For Teacher Ella, the Trauma is Real

Teacher Ella is an Elementary School Teacher in the Municipality of Magsaysay, Davao del Sur, who is a single mom with 2 kids. She has not slept in her home since October 16 because she fears another earthquake may happen again (which it did). 

When asked to share her story, there were 3 parts which was naturally divided into the 3 different earthquakes. 


When the first earthquake struck on the evening of Oct 16, she was outside cleaning her yard and her kids were inside, playing. The shaking didn’t last that long, but it was strong. She saw her 2 helpers run outside the house, but didn’t see her kids, so she ran inside while the shaking was at it’s peak and grabbed her kids that were playing in their room. 


“This was the first time I felt an earthquake that strong. It’s a good thing that it was still quite early and we weren’t asleep because a full cement piece (hollow block) fell from the roof and on to my child’s bed.”


As the days passed, she began to relax. Because who would think that an earthquake would strike twice? On the morning of Oct 29, she was in her classroom. She had full attendance and in full teaching mode when the 6.7 Magnitude Earthquake struck at around 9am. She shouted at her kids to drop, cover, and hold just as they had practiced during their earthquake drills, but the kids didn’t listen, and instead rushed for the door, with one of them bumping into Teacher Ella causing her to tumble onto the floor. 


“The government requires us to always have fire and earthquake drills. But when it actually happens, it is very difficult to control the kids, especially that have been traumatized already. The fear takes control.”


When she got home, she discovered that all the glass windows were broken and the cracks on the wall had gotten bigger.  


Just as before, she never expected the 3rd one to hit. School was cancelled for the week because of the infrastructural damage that the school incurred and Teacher Ella was at home having breakfast with her kids in the tent that they had set up in the empty lot close beside her house when it did. They had gotten used to feeling the aftershocks, but when the 3rd one struck, their table got overturned scattering their food and plates everywhere. Her kids’ nanny (who was an elderly woman) fainted from fear after she got out-balanced on the chair she was sitting in.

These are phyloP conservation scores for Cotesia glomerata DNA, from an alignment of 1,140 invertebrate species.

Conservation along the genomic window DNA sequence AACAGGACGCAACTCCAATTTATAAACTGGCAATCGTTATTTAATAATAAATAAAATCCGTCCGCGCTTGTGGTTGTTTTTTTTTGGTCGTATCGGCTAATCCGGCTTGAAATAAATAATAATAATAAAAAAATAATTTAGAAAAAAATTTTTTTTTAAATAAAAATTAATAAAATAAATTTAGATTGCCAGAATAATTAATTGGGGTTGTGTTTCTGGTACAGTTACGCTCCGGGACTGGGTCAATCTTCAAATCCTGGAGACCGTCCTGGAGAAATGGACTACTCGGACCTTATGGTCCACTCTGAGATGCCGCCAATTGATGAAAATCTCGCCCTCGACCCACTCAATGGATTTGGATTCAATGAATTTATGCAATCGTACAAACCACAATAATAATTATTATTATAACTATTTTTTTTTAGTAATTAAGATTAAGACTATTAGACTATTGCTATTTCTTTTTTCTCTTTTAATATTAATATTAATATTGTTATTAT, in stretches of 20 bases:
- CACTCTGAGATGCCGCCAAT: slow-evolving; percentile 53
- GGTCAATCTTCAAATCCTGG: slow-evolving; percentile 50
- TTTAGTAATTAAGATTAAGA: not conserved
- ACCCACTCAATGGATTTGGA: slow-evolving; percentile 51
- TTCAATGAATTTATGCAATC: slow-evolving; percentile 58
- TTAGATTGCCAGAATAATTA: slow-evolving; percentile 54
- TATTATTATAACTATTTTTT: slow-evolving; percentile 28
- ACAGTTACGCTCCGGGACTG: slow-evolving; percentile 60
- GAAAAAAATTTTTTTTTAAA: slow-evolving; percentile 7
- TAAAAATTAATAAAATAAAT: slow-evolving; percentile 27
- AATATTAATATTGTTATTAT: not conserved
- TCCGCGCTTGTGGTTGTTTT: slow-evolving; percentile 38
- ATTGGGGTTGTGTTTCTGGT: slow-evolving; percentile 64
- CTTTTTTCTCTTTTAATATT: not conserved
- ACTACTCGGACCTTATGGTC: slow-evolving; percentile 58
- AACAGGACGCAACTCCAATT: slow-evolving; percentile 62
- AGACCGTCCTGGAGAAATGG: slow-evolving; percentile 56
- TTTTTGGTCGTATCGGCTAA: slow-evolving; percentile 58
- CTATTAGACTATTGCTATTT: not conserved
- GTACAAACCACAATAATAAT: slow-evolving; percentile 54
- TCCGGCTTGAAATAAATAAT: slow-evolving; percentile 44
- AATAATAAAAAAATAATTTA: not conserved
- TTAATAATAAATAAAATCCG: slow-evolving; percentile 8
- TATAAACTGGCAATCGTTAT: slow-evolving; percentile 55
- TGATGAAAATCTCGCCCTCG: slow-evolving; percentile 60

When asked what is an unmet need that she sees in the community, she said that their community was very fortunate that even if it is located more than 15 kilometers away from the main highway, they were still accessible by road unlike some of the other barangays located up in the mountain whose access was blocked due to landslides which was also caused by the earthquake. They may not get aid as often as those towns beside the main road, but some aid was still able to come. And other organizations who wished to bring more aid like food, clothing, personal hygiene items, and other items that would help make their stay in the “tent-cities” more bearable like mosquito nets or lamps to use at night, would be godsend. 


When asked if there was anything else she wanted to add, her role as a teacher came out. 


“As I look around, even to myself, I realize that the trauma is very real. You see kids getting surprised really easily, whether it be a dog barking or a car passing by, you see them jump in surprise. I think, just as we need our basic necessities, we also need help in dealing with the trauma that these earthquakes have left. We can adjust to a difficult life with just the bare necessities, because we grew up like that, with no running water and electricity. But this trauma is something else.”